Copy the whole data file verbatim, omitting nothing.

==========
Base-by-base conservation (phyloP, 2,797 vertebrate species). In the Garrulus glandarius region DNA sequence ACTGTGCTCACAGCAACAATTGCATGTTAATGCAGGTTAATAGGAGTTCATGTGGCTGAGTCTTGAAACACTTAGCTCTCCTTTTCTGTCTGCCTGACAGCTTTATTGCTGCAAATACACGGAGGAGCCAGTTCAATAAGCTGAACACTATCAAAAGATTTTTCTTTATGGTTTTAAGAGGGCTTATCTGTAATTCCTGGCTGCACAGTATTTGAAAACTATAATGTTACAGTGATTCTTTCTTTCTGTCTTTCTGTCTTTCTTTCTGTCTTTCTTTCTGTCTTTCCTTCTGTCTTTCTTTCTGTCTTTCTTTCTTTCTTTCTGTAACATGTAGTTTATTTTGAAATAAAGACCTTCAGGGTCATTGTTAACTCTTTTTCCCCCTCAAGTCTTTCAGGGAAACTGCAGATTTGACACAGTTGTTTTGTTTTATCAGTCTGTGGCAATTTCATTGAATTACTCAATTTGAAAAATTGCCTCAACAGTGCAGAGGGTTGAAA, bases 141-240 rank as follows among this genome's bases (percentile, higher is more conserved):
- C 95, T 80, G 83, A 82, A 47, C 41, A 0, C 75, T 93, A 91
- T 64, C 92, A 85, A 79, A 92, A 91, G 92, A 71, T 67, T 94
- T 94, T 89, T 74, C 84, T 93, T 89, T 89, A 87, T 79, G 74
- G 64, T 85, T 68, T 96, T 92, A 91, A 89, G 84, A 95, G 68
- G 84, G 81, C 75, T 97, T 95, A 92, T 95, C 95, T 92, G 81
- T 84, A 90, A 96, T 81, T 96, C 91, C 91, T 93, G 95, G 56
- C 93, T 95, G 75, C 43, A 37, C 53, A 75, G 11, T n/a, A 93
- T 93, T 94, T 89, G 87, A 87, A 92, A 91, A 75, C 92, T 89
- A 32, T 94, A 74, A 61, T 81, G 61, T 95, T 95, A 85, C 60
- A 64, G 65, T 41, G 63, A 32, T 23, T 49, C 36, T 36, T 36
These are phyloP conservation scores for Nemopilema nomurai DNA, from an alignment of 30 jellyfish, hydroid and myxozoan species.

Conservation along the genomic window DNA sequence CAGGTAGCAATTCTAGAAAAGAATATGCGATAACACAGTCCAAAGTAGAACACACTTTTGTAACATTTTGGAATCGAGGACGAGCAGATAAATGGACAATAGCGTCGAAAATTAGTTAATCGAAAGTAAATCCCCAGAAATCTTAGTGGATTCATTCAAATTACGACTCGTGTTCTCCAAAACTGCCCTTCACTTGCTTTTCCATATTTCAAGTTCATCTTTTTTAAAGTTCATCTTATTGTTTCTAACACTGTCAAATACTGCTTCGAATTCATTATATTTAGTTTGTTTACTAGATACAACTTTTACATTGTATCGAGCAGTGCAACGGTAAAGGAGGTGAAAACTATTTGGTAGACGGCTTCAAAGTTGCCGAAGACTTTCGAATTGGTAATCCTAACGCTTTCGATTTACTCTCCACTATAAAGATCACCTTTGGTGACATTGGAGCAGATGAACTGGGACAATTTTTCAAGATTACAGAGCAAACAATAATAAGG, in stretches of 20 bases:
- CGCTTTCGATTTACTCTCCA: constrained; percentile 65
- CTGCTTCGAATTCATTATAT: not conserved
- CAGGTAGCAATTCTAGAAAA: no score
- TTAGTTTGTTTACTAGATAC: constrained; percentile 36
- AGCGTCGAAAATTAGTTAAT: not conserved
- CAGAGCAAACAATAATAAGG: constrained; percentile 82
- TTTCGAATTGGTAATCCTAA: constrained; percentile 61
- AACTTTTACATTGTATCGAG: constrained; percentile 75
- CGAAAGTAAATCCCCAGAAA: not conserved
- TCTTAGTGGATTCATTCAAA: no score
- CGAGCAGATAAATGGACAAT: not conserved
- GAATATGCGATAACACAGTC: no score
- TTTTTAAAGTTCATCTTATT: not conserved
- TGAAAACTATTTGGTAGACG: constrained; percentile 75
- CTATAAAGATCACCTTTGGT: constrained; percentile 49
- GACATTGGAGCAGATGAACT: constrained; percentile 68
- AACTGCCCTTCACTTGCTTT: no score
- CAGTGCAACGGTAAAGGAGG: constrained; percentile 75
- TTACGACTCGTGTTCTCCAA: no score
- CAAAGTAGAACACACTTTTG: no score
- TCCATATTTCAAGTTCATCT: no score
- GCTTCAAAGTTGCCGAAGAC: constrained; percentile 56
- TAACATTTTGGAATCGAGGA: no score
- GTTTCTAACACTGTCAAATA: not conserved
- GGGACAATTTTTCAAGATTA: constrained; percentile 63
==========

Base-by-base conservation (phyloP, 2,797 vertebrate species). In the Garrulus glandarius region DNA sequence ACTGTGCTCACAGCAACAATTGCATGTTAATGCAGGTTAATAGGAGTTCATGTGGCTGAGTCTTGAAACACTTAGCTCTCCTTTTCTGTCTGCCTGACAGCTTTATTGCTGCAAATACACGGAGGAGCCAGTTCAATAAGCTGAACACTATCAAAAGATTTTTCTTTATGGTTTTAAGAGGGCTTATCTGTAATTCCTGGCTGCACAGTATTTGAAAACTATAATGTTACAGTGATTCTTTCTTTCTGTCTTTCTGTCTTTCTTTCTGTCTTTCTTTCTGTCTTTCCTTCTGTCTTTCTTTCTGTCTTTCTTTCTTTCTTTCTGTAACATGTAGTTTATTTTGAAATAAAGACCTTCAGGGTCATTGTTAACTCTTTTTCCCCCTCAAGTCTTTCAGGGAAACTGCAGATTTGACACAGTTGTTTTGTTTTATCAGTCTGTGGCAATTTCATTGAATTACTCAATTTGAAAAATTGCCTCAACAGTGCAGAGGGTTGAAA, bases 141-240 rank as follows among this genome's bases (percentile, higher is more conserved):
- C 95, T 80, G 83, A 82, A 47, C 41, A 0, C 75, T 93, A 91
- T 64, C 92, A 85, A 79, A 92, A 91, G 92, A 71, T 67, T 94
- T 94, T 89, T 74, C 84, T 93, T 89, T 89, A 87, T 79, G 74
- G 64, T 85, T 68, T 96, T 92, A 91, A 89, G 84, A 95, G 68
- G 84, G 81, C 75, T 97, T 95, A 92, T 95, C 95, T 92, G 81
- T 84, A 90, A 96, T 81, T 96, C 91, C 91, T 93, G 95, G 56
- C 93, T 95, G 75, C 43, A 37, C 53, A 75, G 11, T n/a, A 93
- T 93, T 94, T 89, G 87, A 87, A 92, A 91, A 75, C 92, T 89
- A 32, T 94, A 74, A 61, T 81, G 61, T 95, T 95, A 85, C 60
- A 64, G 65, T 41, G 63, A 32, T 23, T 49, C 36, T 36, T 36
These are phyloP conservation scores for Nemopilema nomurai DNA, from an alignment of 30 jellyfish, hydroid and myxozoan species.

Conservation along the genomic window DNA sequence CAGGTAGCAATTCTAGAAAAGAATATGCGATAACACAGTCCAAAGTAGAACACACTTTTGTAACATTTTGGAATCGAGGACGAGCAGATAAATGGACAATAGCGTCGAAAATTAGTTAATCGAAAGTAAATCCCCAGAAATCTTAGTGGATTCATTCAAATTACGACTCGTGTTCTCCAAAACTGCCCTTCACTTGCTTTTCCATATTTCAAGTTCATCTTTTTTAAAGTTCATCTTATTGTTTCTAACACTGTCAAATACTGCTTCGAATTCATTATATTTAGTTTGTTTACTAGATACAACTTTTACATTGTATCGAGCAGTGCAACGGTAAAGGAGGTGAAAACTATTTGGTAGACGGCTTCAAAGTTGCCGAAGACTTTCGAATTGGTAATCCTAACGCTTTCGATTTACTCTCCACTATAAAGATCACCTTTGGTGACATTGGAGCAGATGAACTGGGACAATTTTTCAAGATTACAGAGCAAACAATAATAAGG, in stretches of 20 bases:
- CGCTTTCGATTTACTCTCCA: constrained; percentile 65
- CTGCTTCGAATTCATTATAT: not conserved
- CAGGTAGCAATTCTAGAAAA: no score
- TTAGTTTGTTTACTAGATAC: constrained; percentile 36
- AGCGTCGAAAATTAGTTAAT: not conserved
- CAGAGCAAACAATAATAAGG: constrained; percentile 82
- TTTCGAATTGGTAATCCTAA: constrained; percentile 61
- AACTTTTACATTGTATCGAG: constrained; percentile 75
- CGAAAGTAAATCCCCAGAAA: not conserved
- TCTTAGTGGATTCATTCAAA: no score
- CGAGCAGATAAATGGACAAT: not conserved
- GAATATGCGATAACACAGTC: no score
- TTTTTAAAGTTCATCTTATT: not conserved
- TGAAAACTATTTGGTAGACG: constrained; percentile 75
- CTATAAAGATCACCTTTGGT: constrained; percentile 49
- GACATTGGAGCAGATGAACT: constrained; percentile 68
- AACTGCCCTTCACTTGCTTT: no score
- CAGTGCAACGGTAAAGGAGG: constrained; percentile 75
- TTACGACTCGTGTTCTCCAA: no score
- CAAAGTAGAACACACTTTTG: no score
- TCCATATTTCAAGTTCATCT: no score
- GCTTCAAAGTTGCCGAAGAC: constrained; percentile 56
- TAACATTTTGGAATCGAGGA: no score
- GTTTCTAACACTGTCAAATA: not conserved
- GGGACAATTTTTCAAGATTA: constrained; percentile 63